PopMatters is moving to WordPress. We will publish a few essays daily while we develop the new site. We hope the beta will be up sometime late next week.
Reviews

The Life and Death of Marina Abramovic

Marina Abramovic

Marina Abramovic, Willem Dafoe, Antony Hegarty, and Robert Wilson join forces for an "experimental opera" where artfulness trumps accessibility.

The Life and Death of Marina Abramovic

City: New York
Venue: The Park Avenue Armory
Date: 2013-12-13

Performance artist Marina Abramovic may not be a household name, but the level of fame she has achieved since her 2010 Museum of Modern Art retrospective, The Artist is Present, has been awe-inspiring. How often does a contemporary artist inspire a meme (The Tumblr “Maria Abramovic Made Me Cry”, featuring pictures of overwhelmed art-goers who sat facing Abramovic throughout her 736-hour appearance at MoMA), or align themselves with celebrity fans such as James Franco and Lady Gaga without appearing like a fame-baiting sellout?

One example of integrity-intact pop culture alignment occurred earlier this year when Abramovic made an appearance at Jay Z’s performance art piece. The six hour rendition of “Picasso Baby” held was at New York’s Pace Gallery. In an interview, Jay Z asserts that contemporary art and hip hop came up together harmoniously in 1980’s inner New York.

While Jay Z's production was similar to the raw performance art Abramovic does, most modern pop performances can be simply described as defanged. Any performance from the MTV Video Music or American Music Awards illustrates the point perfectly. These programs create spectacle with little meaning and in comparison it becomes undeniable Abramovic’s approaches her subjects with teeth intact. The six prior biographic “remixes” preceding the experimental opera The Life and Death of Marina Abramovic were directed by theater director Michael Laub and video artist Charles Atlas, among other noted edge of the industry figures. The artist describes the complete biography as liberating, and has used the multiple productions as a vehicle for detachment from a painful personal history. The series has generated enough acclaim Abramovic could have asked anyone to direct the final installment. The choice of avant garde theater director Robert Wilson is divisive. Wilson's body of work could be described as immaculate whereas Abramovic’s prefers to focus on violence. Wilson valiantly attempts to bridge the gap, attempting a middle ground between the bombast of pop performance and Abramovic’s more visceral work. With integrity in tact, of course.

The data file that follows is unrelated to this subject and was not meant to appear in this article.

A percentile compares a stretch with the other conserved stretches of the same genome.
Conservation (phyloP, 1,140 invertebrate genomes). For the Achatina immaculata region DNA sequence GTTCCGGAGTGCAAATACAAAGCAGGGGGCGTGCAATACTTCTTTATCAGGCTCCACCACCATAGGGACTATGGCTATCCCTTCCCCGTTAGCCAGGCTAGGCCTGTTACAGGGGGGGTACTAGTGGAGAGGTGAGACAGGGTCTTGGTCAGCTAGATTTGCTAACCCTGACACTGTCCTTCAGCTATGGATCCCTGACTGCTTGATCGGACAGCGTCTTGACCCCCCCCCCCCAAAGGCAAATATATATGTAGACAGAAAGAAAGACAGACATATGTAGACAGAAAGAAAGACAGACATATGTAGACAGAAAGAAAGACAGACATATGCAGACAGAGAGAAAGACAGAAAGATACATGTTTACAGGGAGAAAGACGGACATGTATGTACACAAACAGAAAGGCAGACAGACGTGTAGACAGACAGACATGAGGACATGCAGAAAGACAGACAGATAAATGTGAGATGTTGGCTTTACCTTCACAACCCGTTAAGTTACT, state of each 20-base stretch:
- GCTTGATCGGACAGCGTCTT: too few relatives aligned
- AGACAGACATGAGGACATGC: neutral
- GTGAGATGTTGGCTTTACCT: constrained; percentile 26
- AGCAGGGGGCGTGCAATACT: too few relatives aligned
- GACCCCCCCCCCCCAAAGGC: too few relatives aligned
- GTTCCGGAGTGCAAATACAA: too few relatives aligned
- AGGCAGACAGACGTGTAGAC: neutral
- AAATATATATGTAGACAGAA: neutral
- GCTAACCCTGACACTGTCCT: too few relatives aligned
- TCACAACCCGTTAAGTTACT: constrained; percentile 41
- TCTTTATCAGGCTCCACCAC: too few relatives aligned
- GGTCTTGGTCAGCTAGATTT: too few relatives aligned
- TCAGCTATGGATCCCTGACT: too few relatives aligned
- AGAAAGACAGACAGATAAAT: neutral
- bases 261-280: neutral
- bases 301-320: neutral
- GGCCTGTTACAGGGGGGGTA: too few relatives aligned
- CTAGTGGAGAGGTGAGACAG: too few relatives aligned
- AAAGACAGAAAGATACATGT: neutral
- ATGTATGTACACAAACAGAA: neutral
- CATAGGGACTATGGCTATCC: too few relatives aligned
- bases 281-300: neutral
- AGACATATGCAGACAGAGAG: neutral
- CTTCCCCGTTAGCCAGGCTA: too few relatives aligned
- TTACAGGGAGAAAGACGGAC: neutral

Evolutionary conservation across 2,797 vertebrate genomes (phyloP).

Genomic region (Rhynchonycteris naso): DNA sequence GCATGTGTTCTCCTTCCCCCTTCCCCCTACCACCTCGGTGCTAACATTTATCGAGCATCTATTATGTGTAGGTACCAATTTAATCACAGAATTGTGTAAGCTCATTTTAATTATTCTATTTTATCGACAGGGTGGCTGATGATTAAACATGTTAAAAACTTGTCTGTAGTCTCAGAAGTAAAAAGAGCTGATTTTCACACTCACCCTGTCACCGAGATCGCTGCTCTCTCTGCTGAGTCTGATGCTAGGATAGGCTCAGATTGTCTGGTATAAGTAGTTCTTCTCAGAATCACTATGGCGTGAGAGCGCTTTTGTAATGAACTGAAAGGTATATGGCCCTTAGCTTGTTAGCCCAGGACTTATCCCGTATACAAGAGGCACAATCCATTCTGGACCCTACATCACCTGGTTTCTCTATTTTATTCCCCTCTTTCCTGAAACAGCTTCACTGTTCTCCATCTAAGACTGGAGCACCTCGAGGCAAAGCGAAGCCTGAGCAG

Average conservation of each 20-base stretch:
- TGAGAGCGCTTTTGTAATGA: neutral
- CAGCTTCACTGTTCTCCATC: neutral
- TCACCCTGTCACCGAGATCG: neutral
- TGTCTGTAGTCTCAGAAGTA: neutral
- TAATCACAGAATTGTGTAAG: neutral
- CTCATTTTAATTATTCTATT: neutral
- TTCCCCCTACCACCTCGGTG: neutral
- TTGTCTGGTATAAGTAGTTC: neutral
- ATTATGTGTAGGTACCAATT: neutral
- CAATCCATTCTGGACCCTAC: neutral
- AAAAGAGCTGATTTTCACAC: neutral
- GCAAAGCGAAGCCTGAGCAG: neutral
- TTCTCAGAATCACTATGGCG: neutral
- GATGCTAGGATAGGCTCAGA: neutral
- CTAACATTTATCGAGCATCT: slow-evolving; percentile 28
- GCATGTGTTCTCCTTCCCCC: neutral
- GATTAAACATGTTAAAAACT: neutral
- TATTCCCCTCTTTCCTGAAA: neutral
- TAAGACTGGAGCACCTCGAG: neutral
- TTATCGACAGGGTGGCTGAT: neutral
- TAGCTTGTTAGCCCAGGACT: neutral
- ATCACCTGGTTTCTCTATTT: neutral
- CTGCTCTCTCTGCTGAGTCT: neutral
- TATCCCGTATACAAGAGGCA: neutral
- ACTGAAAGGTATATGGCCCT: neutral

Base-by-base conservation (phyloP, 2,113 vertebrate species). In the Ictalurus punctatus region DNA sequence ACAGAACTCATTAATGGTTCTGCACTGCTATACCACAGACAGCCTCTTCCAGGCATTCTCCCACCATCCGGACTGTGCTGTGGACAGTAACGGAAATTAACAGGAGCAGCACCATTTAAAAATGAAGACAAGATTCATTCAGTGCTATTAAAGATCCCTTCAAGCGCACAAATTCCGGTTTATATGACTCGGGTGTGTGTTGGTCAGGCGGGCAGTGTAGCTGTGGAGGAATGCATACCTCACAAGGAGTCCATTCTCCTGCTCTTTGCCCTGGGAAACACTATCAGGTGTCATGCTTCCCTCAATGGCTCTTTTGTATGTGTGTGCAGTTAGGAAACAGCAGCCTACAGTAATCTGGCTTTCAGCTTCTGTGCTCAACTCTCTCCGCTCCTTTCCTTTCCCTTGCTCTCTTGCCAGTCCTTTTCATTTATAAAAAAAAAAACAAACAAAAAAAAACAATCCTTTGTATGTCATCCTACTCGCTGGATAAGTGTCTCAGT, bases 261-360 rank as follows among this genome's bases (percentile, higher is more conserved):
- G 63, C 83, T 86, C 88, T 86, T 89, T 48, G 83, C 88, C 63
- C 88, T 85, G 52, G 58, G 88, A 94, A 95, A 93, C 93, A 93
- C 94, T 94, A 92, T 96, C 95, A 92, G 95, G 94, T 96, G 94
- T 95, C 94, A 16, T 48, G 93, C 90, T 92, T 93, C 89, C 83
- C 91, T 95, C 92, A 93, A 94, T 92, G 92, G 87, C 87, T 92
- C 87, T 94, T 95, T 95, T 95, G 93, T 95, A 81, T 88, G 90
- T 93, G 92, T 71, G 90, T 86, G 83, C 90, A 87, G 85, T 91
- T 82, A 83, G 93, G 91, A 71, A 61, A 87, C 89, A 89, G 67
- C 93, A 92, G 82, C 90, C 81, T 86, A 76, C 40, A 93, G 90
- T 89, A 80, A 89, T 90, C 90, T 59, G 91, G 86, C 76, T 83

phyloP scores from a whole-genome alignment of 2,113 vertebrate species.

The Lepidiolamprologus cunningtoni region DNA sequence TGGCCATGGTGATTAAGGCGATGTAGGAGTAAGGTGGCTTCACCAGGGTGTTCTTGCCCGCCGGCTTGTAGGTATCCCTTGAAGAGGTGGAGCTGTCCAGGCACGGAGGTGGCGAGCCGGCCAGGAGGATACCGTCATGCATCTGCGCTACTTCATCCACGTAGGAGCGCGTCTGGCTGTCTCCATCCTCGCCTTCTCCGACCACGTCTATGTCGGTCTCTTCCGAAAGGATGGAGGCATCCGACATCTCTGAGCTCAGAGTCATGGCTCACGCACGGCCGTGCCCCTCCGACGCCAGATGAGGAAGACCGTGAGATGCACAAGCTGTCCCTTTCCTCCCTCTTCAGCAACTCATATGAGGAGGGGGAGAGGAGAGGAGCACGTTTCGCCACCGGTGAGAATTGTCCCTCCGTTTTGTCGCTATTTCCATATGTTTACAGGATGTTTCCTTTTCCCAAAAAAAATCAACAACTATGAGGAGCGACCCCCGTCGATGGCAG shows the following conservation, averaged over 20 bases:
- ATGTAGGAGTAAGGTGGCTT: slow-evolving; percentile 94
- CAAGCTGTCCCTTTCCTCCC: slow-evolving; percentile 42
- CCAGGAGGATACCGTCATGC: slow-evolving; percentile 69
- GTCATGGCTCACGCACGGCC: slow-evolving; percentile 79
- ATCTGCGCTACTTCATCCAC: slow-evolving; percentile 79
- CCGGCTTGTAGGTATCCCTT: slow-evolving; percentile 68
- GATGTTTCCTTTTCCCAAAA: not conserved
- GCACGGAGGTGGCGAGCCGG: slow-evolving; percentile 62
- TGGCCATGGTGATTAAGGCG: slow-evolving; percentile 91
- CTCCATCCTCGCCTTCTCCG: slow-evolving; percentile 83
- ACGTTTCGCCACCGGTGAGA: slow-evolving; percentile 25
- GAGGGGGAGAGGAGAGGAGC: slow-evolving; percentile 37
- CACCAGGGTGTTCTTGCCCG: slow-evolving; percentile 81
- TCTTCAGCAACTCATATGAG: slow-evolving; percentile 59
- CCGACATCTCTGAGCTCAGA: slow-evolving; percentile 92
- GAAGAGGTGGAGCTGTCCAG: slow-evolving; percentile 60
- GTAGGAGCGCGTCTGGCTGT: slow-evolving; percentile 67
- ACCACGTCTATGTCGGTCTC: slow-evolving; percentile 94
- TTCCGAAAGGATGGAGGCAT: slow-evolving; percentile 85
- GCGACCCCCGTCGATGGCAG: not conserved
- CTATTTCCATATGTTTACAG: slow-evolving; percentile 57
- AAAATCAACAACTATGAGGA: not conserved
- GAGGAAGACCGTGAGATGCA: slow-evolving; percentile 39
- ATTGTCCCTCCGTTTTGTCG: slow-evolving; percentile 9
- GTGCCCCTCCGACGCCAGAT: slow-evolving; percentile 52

Originally debuting in Manchester in 2011, The Life and Death of Marina Abramovic has made it’s US debut at Manhattan’s Park Avenue Armory, selling out the run. This opulent, epic venue suits Wilson’s overpowering visuals nicely. Likewise, the Armory’s upcoming season of programming , which includes everything from a residency by The xx to art installations by Turner Prize winner Douglas Gordon falls in line nicely with The Life and Death of Marina Abramovic's core: accessibility trumped art.

In the past Wilson has staged silent overtures and free-form operas, but his work lacks the hand-holding customarily found in mainstream performance. His signature sets are both austere and breathtaking. Grotesque expressions by performers are abundant throughout The Life and Death of Marina Abramovic, as is Abramovic and Wilson’s shared fondness for endurance. Phrases are repeated until the meaning is found and then altered. Performers move glacially, and there is little clear meaning between scene transitions.

Then again, Wilson has also worked with Lady Gaga on a series of video portraits, and sometimes, a visual can be so strong that it can override the impenetrable. A scene from Life and Death, such as the barrage of choreographed soldiers picking up and waving white flags and shouting about artists while Abramovic rides out on a Trojan horse, may be difficult to unpack, but there’s no arguing that the resulting visuals are stirring.

As opposed to her own work, staying astride that horse is perhaps the most dangerous thing Abramovic has to do in Life and Death. The productions most taxing role is given to Willem Dafoe, the play’s narrator. Dafoe is the audience’s key to deciphering the action unfurling on stage, and the veteran actor performs with tremendous energy. Appearing like a leftover ghoul from Wilson’s production of Tom Waits' and William S. Burrough’s collaboration The Black Rider, the look suits Dafoe’s sometimes demented, sometimes cabaret approach to material. Some of the pain Abramovic experienced throughout childhood borders so closely to a parody of abusive parenting techniques that only the over-the-top approach Dafoe employs in narration staves off the melodrama.

Critics have complained much about the performance’s plot focusing largely on Yugoslavian born Abramovic’s relationship with her violent mother. However the stories of abuse provide insight into Abramovic’s work. The most telling anecdote is the self-assessed happiest period of Abramovic’s childhood. It was a year spent in hospital undergoing treatment for hemophilia (a misdiagnosis.) Perhaps so much of Abramovic’s work is pain-based because it was at the forefront of her childhood. The fixation on this particular facet of Abramovic’s life could be seen as Wilson’s sympathetic explanation of her work.

As with most Wilson endeavors music plays a significant role in The Life and Death of Marina Abramovic. Comparable to the Philip Glass-composed Einstein on the Beach and The Black Rider, musical accompaniment serves as a major vehicle for forward momentum. In Life and Death, Antony Hegarty, William Basinksi, and Serbian singer Svetlana Spajic feature prominently in the score.